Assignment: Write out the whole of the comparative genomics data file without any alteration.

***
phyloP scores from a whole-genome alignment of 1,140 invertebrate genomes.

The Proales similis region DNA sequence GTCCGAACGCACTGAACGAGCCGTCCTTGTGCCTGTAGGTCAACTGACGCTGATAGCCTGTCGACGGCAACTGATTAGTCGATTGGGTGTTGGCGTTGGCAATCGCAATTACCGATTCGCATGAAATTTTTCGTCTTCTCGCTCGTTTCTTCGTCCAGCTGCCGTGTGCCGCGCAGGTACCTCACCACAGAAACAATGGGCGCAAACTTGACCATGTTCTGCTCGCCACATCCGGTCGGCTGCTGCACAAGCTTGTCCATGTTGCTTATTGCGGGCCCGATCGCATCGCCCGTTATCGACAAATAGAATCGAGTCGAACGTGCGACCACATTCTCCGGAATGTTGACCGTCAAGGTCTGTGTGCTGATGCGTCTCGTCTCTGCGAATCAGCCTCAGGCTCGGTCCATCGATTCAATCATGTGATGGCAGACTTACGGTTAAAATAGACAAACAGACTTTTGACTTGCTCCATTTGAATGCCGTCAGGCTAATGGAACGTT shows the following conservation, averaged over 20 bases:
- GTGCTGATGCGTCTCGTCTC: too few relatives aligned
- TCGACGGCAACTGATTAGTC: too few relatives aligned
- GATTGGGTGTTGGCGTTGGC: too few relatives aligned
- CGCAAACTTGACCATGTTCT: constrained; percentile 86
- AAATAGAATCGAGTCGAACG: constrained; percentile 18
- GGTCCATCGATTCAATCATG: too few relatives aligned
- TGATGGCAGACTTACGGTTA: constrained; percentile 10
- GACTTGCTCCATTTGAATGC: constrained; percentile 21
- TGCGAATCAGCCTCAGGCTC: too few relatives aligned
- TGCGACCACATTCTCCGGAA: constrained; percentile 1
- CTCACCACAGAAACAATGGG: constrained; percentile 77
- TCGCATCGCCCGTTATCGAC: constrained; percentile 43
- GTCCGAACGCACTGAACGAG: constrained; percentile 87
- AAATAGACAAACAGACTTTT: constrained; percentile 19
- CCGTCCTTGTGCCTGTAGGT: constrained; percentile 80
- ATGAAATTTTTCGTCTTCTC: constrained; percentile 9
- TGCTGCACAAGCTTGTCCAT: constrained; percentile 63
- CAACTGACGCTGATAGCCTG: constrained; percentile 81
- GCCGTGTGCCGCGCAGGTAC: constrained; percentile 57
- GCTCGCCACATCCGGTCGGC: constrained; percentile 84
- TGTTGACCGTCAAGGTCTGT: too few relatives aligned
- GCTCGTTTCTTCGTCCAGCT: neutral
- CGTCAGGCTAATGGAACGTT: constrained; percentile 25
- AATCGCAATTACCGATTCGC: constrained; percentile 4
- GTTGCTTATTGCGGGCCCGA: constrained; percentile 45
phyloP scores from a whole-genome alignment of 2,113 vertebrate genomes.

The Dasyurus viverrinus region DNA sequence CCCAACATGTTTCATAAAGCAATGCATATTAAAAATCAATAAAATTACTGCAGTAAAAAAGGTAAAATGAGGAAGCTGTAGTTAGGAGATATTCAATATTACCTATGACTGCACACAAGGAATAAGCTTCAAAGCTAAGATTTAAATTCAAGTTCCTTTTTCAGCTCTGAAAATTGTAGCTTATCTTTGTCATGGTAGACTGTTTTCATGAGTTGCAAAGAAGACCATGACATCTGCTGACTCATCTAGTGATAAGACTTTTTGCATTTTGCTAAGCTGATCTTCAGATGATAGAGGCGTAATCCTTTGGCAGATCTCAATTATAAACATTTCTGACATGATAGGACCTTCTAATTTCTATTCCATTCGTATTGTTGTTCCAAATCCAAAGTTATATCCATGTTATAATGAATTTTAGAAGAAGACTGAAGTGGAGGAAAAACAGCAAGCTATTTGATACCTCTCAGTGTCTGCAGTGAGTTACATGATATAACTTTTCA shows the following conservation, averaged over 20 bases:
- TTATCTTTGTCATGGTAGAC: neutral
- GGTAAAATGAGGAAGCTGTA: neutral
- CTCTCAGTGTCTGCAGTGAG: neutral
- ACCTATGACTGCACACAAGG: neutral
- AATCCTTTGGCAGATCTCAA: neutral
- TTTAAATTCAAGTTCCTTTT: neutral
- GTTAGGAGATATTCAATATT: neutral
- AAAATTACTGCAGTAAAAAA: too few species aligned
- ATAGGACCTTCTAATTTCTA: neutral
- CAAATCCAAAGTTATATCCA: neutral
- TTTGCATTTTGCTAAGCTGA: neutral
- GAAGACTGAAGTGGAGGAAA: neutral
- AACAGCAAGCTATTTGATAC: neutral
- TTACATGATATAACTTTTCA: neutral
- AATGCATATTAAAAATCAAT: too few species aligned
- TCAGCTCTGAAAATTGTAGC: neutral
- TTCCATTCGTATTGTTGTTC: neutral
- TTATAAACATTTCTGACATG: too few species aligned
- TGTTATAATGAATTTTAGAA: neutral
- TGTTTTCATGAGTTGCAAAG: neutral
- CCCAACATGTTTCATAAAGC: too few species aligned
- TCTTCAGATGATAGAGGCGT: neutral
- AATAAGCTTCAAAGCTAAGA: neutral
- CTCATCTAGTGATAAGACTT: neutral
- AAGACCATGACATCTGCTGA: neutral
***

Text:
phyloP scores from a whole-genome alignment of 1,140 invertebrate genomes.

The Proales similis region DNA sequence GTCCGAACGCACTGAACGAGCCGTCCTTGTGCCTGTAGGTCAACTGACGCTGATAGCCTGTCGACGGCAACTGATTAGTCGATTGGGTGTTGGCGTTGGCAATCGCAATTACCGATTCGCATGAAATTTTTCGTCTTCTCGCTCGTTTCTTCGTCCAGCTGCCGTGTGCCGCGCAGGTACCTCACCACAGAAACAATGGGCGCAAACTTGACCATGTTCTGCTCGCCACATCCGGTCGGCTGCTGCACAAGCTTGTCCATGTTGCTTATTGCGGGCCCGATCGCATCGCCCGTTATCGACAAATAGAATCGAGTCGAACGTGCGACCACATTCTCCGGAATGTTGACCGTCAAGGTCTGTGTGCTGATGCGTCTCGTCTCTGCGAATCAGCCTCAGGCTCGGTCCATCGATTCAATCATGTGATGGCAGACTTACGGTTAAAATAGACAAACAGACTTTTGACTTGCTCCATTTGAATGCCGTCAGGCTAATGGAACGTT shows the following conservation, averaged over 20 bases:
- GTGCTGATGCGTCTCGTCTC: too few relatives aligned
- TCGACGGCAACTGATTAGTC: too few relatives aligned
- GATTGGGTGTTGGCGTTGGC: too few relatives aligned
- CGCAAACTTGACCATGTTCT: constrained; percentile 86
- AAATAGAATCGAGTCGAACG: constrained; percentile 18
- GGTCCATCGATTCAATCATG: too few relatives aligned
- TGATGGCAGACTTACGGTTA: constrained; percentile 10
- GACTTGCTCCATTTGAATGC: constrained; percentile 21
- TGCGAATCAGCCTCAGGCTC: too few relatives aligned
- TGCGACCACATTCTCCGGAA: constrained; percentile 1
- CTCACCACAGAAACAATGGG: constrained; percentile 77
- TCGCATCGCCCGTTATCGAC: constrained; percentile 43
- GTCCGAACGCACTGAACGAG: constrained; percentile 87
- AAATAGACAAACAGACTTTT: constrained; percentile 19
- CCGTCCTTGTGCCTGTAGGT: constrained; percentile 80
- ATGAAATTTTTCGTCTTCTC: constrained; percentile 9
- TGCTGCACAAGCTTGTCCAT: constrained; percentile 63
- CAACTGACGCTGATAGCCTG: constrained; percentile 81
- GCCGTGTGCCGCGCAGGTAC: constrained; percentile 57
- GCTCGCCACATCCGGTCGGC: constrained; percentile 84
- TGTTGACCGTCAAGGTCTGT: too few relatives aligned
- GCTCGTTTCTTCGTCCAGCT: neutral
- CGTCAGGCTAATGGAACGTT: constrained; percentile 25
- AATCGCAATTACCGATTCGC: constrained; percentile 4
- GTTGCTTATTGCGGGCCCGA: constrained; percentile 45
phyloP scores from a whole-genome alignment of 2,113 vertebrate genomes.

The Dasyurus viverrinus region DNA sequence CCCAACATGTTTCATAAAGCAATGCATATTAAAAATCAATAAAATTACTGCAGTAAAAAAGGTAAAATGAGGAAGCTGTAGTTAGGAGATATTCAATATTACCTATGACTGCACACAAGGAATAAGCTTCAAAGCTAAGATTTAAATTCAAGTTCCTTTTTCAGCTCTGAAAATTGTAGCTTATCTTTGTCATGGTAGACTGTTTTCATGAGTTGCAAAGAAGACCATGACATCTGCTGACTCATCTAGTGATAAGACTTTTTGCATTTTGCTAAGCTGATCTTCAGATGATAGAGGCGTAATCCTTTGGCAGATCTCAATTATAAACATTTCTGACATGATAGGACCTTCTAATTTCTATTCCATTCGTATTGTTGTTCCAAATCCAAAGTTATATCCATGTTATAATGAATTTTAGAAGAAGACTGAAGTGGAGGAAAAACAGCAAGCTATTTGATACCTCTCAGTGTCTGCAGTGAGTTACATGATATAACTTTTCA shows the following conservation, averaged over 20 bases:
- TTATCTTTGTCATGGTAGAC: neutral
- GGTAAAATGAGGAAGCTGTA: neutral
- CTCTCAGTGTCTGCAGTGAG: neutral
- ACCTATGACTGCACACAAGG: neutral
- AATCCTTTGGCAGATCTCAA: neutral
- TTTAAATTCAAGTTCCTTTT: neutral
- GTTAGGAGATATTCAATATT: neutral
- AAAATTACTGCAGTAAAAAA: too few species aligned
- ATAGGACCTTCTAATTTCTA: neutral
- CAAATCCAAAGTTATATCCA: neutral
- TTTGCATTTTGCTAAGCTGA: neutral
- GAAGACTGAAGTGGAGGAAA: neutral
- AACAGCAAGCTATTTGATAC: neutral
- TTACATGATATAACTTTTCA: neutral
- AATGCATATTAAAAATCAAT: too few species aligned
- TCAGCTCTGAAAATTGTAGC: neutral
- TTCCATTCGTATTGTTGTTC: neutral
- TTATAAACATTTCTGACATG: too few species aligned
- TGTTATAATGAATTTTAGAA: neutral
- TGTTTTCATGAGTTGCAAAG: neutral
- CCCAACATGTTTCATAAAGC: too few species aligned
- TCTTCAGATGATAGAGGCGT: neutral
- AATAAGCTTCAAAGCTAAGA: neutral
- CTCATCTAGTGATAAGACTT: neutral
- AAGACCATGACATCTGCTGA: neutral